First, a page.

Very large computer programs may commonly include static segments in the form of low-level executable programs, usually written in computer languages such as C or FORTRAN or C++ to administer internal functions such as memory management, I/O control, and the like. One difficulty encountered in such large computer programs is in breaking up the program into logical modules or subsets that can be conveniently packaged for sale to customers who can thereby select the minimal few modules needed for the functional capabilities required in a given system. These large computer programs also commonly include other segments in the form of higher level languages such as `SKILL`, which is a LISP-based language commonly used in the Computer-Aided Design (CAD) industries. Although SKILL is a less efficient language than C or C++ or the other low-level languages, it is nevertheless a computer language of higher descriptive power that can be used to develop software much faster, and that can be used to rewrite software much quicker.

It is desirable to break up the SKILL segments and the static segments in such a way as to facilitate composing software products with certain capabilities on demand. In addition, it is desirable while running a large computer program not to overload the computer with all of the software loaded at once. It is commonly more desirable to run the minimal amount of software needed to accomplish a selected task. Thus, it may be desirable to run selected static segments of the program and then on demand, bring in the specific SKILL segments that are needed for the requisite functionality. Therefore, it is desirable to load the selected SKILL segments of a large program, on demand, in such a way that a user is not aware that the computer is loading in additional software, or that the computer is doing something else regarding management of the requisite software than is actually requested by the user in directing the computer to perform some functionality.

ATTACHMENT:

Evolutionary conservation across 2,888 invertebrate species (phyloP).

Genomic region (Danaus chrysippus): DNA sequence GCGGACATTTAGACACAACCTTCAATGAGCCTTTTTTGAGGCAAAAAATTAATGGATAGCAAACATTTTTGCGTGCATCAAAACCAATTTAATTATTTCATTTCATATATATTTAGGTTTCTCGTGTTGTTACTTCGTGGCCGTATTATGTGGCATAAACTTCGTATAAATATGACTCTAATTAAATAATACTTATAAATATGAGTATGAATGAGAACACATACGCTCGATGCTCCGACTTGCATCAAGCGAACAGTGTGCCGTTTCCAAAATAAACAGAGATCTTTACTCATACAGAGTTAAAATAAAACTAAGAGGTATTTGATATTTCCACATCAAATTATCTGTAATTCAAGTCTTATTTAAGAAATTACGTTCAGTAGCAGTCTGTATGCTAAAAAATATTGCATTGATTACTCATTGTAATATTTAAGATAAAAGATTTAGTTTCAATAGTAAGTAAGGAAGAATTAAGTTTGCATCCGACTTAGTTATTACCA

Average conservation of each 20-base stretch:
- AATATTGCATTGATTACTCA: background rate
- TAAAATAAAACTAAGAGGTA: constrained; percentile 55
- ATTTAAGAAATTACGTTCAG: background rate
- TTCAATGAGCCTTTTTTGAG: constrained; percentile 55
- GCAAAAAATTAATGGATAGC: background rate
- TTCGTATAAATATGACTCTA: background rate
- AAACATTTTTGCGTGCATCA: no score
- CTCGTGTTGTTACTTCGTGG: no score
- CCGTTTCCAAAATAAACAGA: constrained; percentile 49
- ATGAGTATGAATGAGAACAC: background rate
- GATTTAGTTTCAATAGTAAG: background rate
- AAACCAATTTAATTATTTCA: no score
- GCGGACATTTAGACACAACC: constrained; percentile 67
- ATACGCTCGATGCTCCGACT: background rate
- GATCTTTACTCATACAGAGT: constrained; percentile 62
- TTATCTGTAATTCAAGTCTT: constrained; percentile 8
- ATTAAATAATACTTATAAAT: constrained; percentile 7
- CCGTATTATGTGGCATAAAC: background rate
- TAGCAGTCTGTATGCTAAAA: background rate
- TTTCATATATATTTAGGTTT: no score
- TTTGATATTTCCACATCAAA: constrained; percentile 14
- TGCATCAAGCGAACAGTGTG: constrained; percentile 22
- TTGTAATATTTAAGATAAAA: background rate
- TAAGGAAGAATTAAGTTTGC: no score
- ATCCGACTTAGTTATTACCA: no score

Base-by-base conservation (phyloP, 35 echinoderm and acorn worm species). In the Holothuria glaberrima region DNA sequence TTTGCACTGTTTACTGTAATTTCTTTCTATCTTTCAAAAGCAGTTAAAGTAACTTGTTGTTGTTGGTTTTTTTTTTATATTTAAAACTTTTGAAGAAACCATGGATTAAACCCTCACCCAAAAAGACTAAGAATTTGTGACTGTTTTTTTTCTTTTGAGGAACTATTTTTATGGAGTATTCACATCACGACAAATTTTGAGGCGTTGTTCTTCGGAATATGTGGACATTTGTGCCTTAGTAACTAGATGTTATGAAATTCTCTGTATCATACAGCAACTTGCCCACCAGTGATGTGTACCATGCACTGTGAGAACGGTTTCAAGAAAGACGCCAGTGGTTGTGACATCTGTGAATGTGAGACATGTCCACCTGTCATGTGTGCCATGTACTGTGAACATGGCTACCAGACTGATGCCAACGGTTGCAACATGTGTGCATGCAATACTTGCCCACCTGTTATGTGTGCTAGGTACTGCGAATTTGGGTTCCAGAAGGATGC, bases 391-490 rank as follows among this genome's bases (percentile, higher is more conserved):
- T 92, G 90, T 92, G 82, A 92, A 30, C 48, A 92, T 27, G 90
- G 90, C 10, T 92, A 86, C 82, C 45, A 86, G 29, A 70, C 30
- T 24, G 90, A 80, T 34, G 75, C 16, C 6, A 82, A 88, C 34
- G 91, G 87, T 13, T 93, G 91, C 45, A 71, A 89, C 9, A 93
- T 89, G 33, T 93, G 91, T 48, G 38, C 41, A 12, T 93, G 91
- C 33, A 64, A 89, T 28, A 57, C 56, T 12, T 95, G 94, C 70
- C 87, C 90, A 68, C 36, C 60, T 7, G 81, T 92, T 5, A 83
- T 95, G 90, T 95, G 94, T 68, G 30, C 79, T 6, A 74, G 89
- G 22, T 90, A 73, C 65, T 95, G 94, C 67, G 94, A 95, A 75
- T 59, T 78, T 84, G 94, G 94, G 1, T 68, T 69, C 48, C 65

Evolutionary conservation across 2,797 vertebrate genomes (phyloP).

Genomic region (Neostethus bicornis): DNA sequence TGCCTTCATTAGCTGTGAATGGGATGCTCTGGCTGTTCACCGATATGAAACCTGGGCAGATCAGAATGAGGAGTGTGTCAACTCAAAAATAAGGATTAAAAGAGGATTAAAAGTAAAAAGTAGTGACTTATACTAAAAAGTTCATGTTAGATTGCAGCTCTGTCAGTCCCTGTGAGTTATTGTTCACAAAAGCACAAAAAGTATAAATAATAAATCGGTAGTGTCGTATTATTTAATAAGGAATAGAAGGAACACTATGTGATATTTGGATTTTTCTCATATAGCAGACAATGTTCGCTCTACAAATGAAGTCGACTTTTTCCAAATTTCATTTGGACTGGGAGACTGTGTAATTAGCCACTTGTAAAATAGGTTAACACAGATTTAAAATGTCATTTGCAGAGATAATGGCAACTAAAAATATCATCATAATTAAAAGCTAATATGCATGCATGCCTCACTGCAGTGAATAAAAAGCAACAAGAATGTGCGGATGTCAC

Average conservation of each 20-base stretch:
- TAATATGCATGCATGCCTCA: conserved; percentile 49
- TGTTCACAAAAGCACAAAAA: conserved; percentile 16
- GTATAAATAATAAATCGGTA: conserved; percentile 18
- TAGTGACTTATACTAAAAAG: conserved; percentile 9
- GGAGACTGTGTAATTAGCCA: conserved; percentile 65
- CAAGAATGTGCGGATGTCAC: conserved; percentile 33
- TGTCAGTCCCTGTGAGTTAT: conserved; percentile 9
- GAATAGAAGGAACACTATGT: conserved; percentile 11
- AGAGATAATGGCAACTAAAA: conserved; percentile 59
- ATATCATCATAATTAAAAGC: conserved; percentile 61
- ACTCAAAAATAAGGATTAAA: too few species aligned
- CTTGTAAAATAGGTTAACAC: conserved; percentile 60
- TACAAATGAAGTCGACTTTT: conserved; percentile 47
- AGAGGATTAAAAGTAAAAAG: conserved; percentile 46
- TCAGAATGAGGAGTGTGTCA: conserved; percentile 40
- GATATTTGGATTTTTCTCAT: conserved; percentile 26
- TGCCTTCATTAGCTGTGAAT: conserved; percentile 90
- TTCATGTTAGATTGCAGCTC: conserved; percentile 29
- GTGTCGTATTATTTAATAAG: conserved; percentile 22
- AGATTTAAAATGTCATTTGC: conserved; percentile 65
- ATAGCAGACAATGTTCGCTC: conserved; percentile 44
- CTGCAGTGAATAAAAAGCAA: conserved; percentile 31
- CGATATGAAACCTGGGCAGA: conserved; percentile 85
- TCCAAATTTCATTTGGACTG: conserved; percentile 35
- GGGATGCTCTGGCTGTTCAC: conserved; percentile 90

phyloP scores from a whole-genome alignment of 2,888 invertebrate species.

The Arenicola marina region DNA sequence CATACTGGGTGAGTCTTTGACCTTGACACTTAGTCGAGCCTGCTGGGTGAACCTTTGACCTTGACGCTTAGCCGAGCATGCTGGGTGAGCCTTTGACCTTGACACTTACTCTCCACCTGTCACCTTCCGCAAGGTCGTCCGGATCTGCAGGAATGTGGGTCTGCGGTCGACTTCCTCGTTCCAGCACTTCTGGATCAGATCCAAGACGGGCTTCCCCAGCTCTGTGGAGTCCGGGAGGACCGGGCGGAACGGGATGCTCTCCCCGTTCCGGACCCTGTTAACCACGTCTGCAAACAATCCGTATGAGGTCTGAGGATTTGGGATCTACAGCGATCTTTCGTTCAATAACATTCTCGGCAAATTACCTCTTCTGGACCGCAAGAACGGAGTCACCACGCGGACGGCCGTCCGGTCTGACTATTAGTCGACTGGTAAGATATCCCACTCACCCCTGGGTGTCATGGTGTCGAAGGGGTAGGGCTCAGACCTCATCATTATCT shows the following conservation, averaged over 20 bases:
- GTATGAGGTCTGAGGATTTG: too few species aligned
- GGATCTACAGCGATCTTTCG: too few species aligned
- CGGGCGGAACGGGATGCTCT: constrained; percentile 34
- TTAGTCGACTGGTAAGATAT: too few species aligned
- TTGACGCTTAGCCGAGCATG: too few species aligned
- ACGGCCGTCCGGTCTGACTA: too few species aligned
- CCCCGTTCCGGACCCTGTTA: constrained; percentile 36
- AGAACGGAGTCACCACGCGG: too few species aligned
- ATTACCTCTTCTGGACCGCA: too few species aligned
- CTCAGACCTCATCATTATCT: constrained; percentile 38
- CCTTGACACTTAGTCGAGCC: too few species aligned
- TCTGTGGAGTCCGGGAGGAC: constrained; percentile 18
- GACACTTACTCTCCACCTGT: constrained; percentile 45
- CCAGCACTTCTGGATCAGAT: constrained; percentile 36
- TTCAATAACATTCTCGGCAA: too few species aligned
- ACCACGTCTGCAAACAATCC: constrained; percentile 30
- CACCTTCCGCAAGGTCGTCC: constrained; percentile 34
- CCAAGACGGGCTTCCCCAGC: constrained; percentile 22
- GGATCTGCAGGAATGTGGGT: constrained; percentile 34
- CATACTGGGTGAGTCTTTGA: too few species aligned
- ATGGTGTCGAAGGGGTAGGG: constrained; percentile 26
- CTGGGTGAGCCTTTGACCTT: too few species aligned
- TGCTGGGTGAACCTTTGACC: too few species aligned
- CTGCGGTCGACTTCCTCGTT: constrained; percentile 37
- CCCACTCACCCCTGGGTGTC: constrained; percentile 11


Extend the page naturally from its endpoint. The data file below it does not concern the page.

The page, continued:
SUMMARY OF THE INVENTION

In accordance with the present invention, a large computer program is specifically configured during integration, or fabrication, of the program in order to facilitate selective operation of requisite segments during run time of the program by the customer. In order to break up a large computer program into logical pieces or segments, named keys are allocated to each segment containing the requisite functionalities. Thus, keys may be assigned to segments that facilitate reading of a database, and other keys may be assigned to segments that facilitate writing into a database. A user may therefore acquire the read keys but not necessarily the write keys. And, each key is associated with several things that are critical for a given functionality including SKILL Codes associated with such keys. Thus, the SKILL Codes may be predetermined to go with the keys during integration or fabrication of the computer program. The SKILL Codes represent the actual source programs that may constitute a collection of files or procedural sequences or data which represent the selected functionality as a complete `executable`. The `executable`, once linked together, is not breakable apart into additional subsets or segments. Such an `executable` is thus fabricated into a static segment of instructions that the computer understands and can run as one contiguous segment of the program. At integration time, SKILL Codes are associated with such `executables` to provide representations of the SKILL-based programs in computer memory as pointers and numbers. Thus, a given functionality has an associated SKILL Code and such pointers and numbers that constitute the internal representations of the SKILL Codes are saved into a file that is referred to herein as a `Context`. Each Context among several Contexts has an associated key that can constitute a convenient module of program that corresponds to one functionality. Thus, a Context has an associated key as the program is integrated or fabricated with the SKILL Codes selected to create Context files so that a user may select the `executable` including the static binary that cannot be broken down to smaller units or modules, and may select one or more Contexts corresponding to the selected keys, or functionalities.